Eye movements during code debugging: expertise differences and didactic gaze

S.N. Emhardt, Ellen Kok, H.M. Jarodzka, Christian Drumm, S. Brand - Gruwel, Tamara Van Gog

Research output: Contribution to conferenceAbstractAcademic

Abstract

A recent development in programming education is the popularity of tutorial videos that show a screencast of a (expert) teacher who explains how to perform a programming task. However, these videos are often visually cluttered and following the expert’s reasoning is presumably difficult for novice learners. One approach to foster attention guidance of novices in such videos is Eye Movement Modeling Examples (EMMEs: Van Gog, Jarodzka, Scheiter, Gerjets, & Paas, 2009). EMMEs superimpose visualizations of a didactically behaving person’s eye movements onto instructional videos. However, little is known about the characteristics of experts’ naturally occurring gaze patterns in comparison to their didactic gaze patterns while creating EMMEs. To investigate these gaze characteristics, a group of experts (N = 20) first debugged short computer code snippets while their eye movements were recorded. Subsequently, the experts were instructed to explain their solution didactically in an EMME video. A group of novices (N = 18) debugged the codes without the subsequent instruction to behave didactically. Our first research question is how experts’ natural gaze patterns differ from those of novices while debugging. Based on previous expertise research we investigate differences in gaze patterns between experts and novices. Our second research question is how experts’ gaze patterns change when being instructed to behave didactically. This explorative investigation provides insights into the characteristics of didactic gaze. Later, this knowledge could be used to create more effective EMMEs in programming education.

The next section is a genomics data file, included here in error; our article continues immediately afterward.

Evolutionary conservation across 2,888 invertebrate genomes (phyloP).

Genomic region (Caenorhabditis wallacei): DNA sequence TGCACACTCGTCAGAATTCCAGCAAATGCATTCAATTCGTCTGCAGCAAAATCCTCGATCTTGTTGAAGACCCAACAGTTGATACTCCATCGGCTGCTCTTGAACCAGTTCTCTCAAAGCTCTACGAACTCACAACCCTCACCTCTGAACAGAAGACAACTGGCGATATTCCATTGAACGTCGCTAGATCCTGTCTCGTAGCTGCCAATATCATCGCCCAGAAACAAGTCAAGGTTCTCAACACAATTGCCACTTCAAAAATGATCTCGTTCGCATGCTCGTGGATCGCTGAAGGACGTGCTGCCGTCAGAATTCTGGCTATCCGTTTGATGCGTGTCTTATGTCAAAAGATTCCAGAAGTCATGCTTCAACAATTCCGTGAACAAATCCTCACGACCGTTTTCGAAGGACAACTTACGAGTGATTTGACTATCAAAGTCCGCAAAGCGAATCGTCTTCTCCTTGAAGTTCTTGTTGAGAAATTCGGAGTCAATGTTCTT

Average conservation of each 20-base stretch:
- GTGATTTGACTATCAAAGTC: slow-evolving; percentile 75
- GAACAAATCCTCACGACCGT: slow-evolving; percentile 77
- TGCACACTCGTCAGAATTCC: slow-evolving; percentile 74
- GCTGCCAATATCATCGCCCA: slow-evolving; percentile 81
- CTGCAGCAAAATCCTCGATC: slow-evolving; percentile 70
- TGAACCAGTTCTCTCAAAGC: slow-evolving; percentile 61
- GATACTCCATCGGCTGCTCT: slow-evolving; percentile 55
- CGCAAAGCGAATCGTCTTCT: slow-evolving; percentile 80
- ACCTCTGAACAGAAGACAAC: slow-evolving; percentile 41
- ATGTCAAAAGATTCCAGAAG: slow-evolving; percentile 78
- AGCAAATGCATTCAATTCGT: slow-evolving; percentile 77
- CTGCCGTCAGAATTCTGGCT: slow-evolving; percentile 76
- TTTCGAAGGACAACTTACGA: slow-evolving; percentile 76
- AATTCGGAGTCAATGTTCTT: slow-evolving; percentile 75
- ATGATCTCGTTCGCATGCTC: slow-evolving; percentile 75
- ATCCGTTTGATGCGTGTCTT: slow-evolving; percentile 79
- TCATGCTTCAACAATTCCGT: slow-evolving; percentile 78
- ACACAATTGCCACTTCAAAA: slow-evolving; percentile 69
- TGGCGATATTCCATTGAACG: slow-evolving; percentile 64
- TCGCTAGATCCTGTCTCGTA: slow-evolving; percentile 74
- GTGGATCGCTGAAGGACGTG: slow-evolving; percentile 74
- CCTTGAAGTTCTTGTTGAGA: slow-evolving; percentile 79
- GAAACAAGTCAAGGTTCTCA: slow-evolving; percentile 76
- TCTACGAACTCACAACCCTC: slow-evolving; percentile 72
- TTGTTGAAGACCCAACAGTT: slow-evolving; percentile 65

Original languageEnglish
Publication statusPublished - 2018
EventEye Learn Symposium Utrecht - Utrecht University, Boothzaal, Universiteits Bibliotheek, De Uithof, Utrecht, Netherlands
Duration: 9 Jul 20189 Jul 2018

Symposium

SymposiumEye Learn Symposium Utrecht
CountryNetherlands
CityUtrecht
Period9/07/189/07/18

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didactics
expertise
expert
video
programming
visualization
popularity
education
Group
instruction
human being
teacher

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Emhardt, S. N., Kok, E., Jarodzka, H. M., Drumm, C., Brand - Gruwel, S., & Van Gog, T. (2018). Eye movements during code debugging: expertise differences and didactic gaze. Abstract from Eye Learn Symposium Utrecht, Utrecht, Netherlands.
Emhardt, S.N. ; Kok, Ellen ; Jarodzka, H.M. ; Drumm, Christian ; Brand - Gruwel, S. ; Van Gog, Tamara. / Eye movements during code debugging : expertise differences and didactic gaze. Abstract from Eye Learn Symposium Utrecht, Utrecht, Netherlands.
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title = "Eye movements during code debugging: expertise differences and didactic gaze",
abstract = "A recent development in programming education is the popularity of tutorial videos that show a screencast of a (expert) teacher who explains how to perform a programming task. However, these videos are often visually cluttered and following the expert’s reasoning is presumably difficult for novice learners. One approach to foster attention guidance of novices in such videos is Eye Movement Modeling Examples (EMMEs: Van Gog, Jarodzka, Scheiter, Gerjets, & Paas, 2009). EMMEs superimpose visualizations of a didactically behaving person’s eye movements onto instructional videos. However, little is known about the characteristics of experts’ naturally occurring gaze patterns in comparison to their didactic gaze patterns while creating EMMEs. To investigate these gaze characteristics, a group of experts (N = 20) first debugged short computer code snippets while their eye movements were recorded. Subsequently, the experts were instructed to explain their solution didactically in an EMME video. A group of novices (N = 18) debugged the codes without the subsequent instruction to behave didactically. Our first research question is how experts’ natural gaze patterns differ from those of novices while debugging. Based on previous expertise research we investigate differences in gaze patterns between experts and novices. Our second research question is how experts’ gaze patterns change when being instructed to behave didactically. This explorative investigation provides insights into the characteristics of didactic gaze. Later, this knowledge could be used to create more effective EMMEs in programming education.",